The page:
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Kellogg's union rejects tentative contract agreement; strike continues

Chris Hood President Kellogg Co.
Posted at 9:42 AM, Dec 07, 2021

OMAHA, Neb. (KMTV) — The Kellogg workers strike is not ending anytime soon.

Workers at the four plants, including the one in Omaha, overwhelmingly rejected an offer from the company that would have brought them back to work.

Employees in Omaha said the deal wasn't good enough.

“Still too many questions that aren’t answered," said Bill Ross, a 14-year Kellogg plant worker. "It’s a little closer but it’s still, we’ve got a ways to go yet."

Ross, along with the rest of the thousands of Kellogg's workers, are striking in protest of Kellogg's two-tier system, in which veteran workers are paid well, but new employees are paid less and face significant barriers to move up.

“It’s why this whole fight started and that’s what we want, we want everybody to be equally paid and equal benefits,” said Becki Desantiago, another Kellogg employee.

The workers are united in getting rid of, or at least, crippling that system, that they believe leaves future generations of Kellogg workers behind, as the company makes millions.

“There’s a lot of emotions involved; ultimately I think people still want to continue the fight against corporate greed and they feel like this contract wasn’t good enough,” said Dan Osborn, president of BCTGM Local 50G, the local labor union.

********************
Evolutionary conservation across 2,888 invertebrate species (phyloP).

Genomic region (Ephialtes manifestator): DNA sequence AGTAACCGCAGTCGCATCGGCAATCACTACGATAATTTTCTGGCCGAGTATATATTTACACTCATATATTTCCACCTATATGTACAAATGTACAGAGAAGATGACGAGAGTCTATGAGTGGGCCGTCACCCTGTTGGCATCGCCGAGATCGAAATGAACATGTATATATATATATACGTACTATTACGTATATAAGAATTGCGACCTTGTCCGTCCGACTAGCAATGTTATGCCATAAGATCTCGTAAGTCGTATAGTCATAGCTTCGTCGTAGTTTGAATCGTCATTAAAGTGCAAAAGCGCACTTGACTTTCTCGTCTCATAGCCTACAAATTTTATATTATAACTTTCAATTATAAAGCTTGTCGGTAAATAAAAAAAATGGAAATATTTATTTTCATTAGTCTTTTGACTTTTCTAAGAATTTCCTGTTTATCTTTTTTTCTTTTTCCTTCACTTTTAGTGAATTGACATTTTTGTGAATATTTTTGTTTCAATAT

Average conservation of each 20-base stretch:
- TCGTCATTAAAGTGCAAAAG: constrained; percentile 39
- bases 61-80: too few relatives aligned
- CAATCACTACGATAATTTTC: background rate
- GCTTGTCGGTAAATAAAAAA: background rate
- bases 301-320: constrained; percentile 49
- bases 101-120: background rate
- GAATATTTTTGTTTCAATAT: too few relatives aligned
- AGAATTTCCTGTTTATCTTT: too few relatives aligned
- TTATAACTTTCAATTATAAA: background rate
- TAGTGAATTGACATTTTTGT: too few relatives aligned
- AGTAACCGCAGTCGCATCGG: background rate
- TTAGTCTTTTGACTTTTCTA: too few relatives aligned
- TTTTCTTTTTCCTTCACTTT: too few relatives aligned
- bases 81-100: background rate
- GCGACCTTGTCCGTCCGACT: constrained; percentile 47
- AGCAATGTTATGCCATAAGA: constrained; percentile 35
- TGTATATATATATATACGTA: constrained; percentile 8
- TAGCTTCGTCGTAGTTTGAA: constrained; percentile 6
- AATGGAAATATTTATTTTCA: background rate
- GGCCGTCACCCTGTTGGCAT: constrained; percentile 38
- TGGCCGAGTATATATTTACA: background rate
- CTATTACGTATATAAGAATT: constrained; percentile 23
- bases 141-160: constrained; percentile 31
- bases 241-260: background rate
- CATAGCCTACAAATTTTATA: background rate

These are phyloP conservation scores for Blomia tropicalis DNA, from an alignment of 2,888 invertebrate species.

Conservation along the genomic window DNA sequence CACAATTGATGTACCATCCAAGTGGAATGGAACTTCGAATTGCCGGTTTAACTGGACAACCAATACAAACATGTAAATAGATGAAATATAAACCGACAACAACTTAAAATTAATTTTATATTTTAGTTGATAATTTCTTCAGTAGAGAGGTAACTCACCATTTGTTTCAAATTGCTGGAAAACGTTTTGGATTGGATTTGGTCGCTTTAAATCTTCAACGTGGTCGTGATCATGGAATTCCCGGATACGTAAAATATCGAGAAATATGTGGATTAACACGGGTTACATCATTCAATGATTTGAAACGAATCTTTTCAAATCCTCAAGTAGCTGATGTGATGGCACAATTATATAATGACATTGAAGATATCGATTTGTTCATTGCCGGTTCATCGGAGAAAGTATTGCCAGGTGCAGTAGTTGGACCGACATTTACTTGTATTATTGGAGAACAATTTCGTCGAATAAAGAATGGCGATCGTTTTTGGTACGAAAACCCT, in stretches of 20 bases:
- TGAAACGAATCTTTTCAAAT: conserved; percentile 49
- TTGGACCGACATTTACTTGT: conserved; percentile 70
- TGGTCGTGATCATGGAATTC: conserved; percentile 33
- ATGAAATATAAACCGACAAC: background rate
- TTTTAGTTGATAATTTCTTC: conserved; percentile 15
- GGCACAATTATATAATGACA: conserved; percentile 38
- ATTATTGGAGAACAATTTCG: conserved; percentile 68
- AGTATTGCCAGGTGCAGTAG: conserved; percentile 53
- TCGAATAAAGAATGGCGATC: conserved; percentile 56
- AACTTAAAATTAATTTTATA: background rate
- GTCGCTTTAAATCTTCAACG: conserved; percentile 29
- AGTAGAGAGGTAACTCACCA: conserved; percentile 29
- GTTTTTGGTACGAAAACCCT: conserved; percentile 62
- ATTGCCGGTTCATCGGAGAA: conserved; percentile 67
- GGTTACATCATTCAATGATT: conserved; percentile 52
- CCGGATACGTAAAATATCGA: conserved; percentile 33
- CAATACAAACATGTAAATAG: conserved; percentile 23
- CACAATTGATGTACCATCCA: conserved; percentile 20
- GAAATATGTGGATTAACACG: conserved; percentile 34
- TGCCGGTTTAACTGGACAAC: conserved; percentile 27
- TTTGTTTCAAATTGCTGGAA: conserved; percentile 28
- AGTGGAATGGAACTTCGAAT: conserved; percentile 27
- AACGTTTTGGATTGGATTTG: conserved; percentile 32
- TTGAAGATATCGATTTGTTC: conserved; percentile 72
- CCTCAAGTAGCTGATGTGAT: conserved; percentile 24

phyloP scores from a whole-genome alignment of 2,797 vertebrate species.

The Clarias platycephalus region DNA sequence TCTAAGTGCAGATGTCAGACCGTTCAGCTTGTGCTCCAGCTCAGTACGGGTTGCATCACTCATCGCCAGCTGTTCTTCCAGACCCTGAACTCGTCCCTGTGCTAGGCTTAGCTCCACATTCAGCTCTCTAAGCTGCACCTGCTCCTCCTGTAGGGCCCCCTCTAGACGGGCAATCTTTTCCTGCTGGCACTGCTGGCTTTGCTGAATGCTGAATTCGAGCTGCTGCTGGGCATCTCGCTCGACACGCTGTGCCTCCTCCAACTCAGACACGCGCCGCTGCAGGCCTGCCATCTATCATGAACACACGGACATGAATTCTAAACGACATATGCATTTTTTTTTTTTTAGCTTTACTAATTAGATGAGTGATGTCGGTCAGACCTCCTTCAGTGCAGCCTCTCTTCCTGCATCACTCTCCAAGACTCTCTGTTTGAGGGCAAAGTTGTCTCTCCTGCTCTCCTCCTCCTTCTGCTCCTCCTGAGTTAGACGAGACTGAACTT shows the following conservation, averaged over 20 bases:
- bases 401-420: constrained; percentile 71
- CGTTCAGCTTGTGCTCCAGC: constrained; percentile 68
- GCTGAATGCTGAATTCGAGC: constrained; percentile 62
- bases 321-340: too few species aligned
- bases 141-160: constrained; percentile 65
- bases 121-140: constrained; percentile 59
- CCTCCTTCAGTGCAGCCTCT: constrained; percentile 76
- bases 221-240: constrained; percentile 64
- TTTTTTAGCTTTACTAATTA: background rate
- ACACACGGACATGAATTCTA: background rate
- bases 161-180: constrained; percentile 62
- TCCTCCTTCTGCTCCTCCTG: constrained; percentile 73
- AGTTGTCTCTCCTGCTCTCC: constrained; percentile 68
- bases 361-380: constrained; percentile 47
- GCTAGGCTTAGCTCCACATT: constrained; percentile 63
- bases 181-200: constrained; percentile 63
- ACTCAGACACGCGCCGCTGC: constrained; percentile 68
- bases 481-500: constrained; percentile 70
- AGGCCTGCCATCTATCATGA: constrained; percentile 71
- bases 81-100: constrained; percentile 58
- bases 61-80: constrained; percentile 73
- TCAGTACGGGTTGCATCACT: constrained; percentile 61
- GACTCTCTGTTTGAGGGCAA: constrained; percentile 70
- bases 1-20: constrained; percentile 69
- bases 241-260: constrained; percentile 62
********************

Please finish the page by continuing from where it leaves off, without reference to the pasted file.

Osborn had major concerns with the last offer, saying it would take nearly a decade to move up in the company.

“This contract does not provide enough security for our future and our future employees,” Osborn said.

On Tuesday, President of the Kellogg Company in North America Chris Hood said the offer came after 19 negotiating sessions with the union, and Kellogg's current plan is to move forward with business operations.

"The prolonged work stoppage has left us no choice but to continue executing the next phase of our contingency plan including hiring replacement employees in positions vacated by striking workers,” said Hood.

But workers raise several points as to why that may be unlikely, while also questioning the legality of the company's decision. The workers have pointed out the incredibly low unemployment figures and national worker shortage.

“I don’t know if they can find enough to run what we can run,” said Desantiago.

With fire pits running around the clock at various stations around the perimeter of the plant, workers remain confident.

“A lot of battles have been fought and won in the dead of winter, we don’t think this is going to be any different,” said Osborn.

UPDATE: 3:30 PM 12/7/2021

After announcing on Tuesday morning that the latest contract proposal from the Kellogg Company was voted down by striking members of the BCTGM RTEC labor union, the union leaders said they were willing to continue with negotiations.

In a statement from the union: "The Negotiations Committee is willing to continue bargaining in good faith with the Company, despite their update to their site. We are open to modifying some of our proposals as long as the Company is willing to do the same. Bargaining a sustainable agreement that benefits both Company and Union is our sole desire and we will stand firm until our goals are met."

The update that the BCTGM union referred to is Kellogg's announcement that it would be hiring replacement workers to move operations forward.

"The prolonged work stoppage has left us no choice but to continue executing the next phase of our contingency plan including hiring replacement employees in positions vacated by striking workers," said the statement, quoting Kellogg North America President Chris Hood.

RELATED: Kellogg's workers await voting results on tentative agreement


Kellogg's strike continues in Omaha

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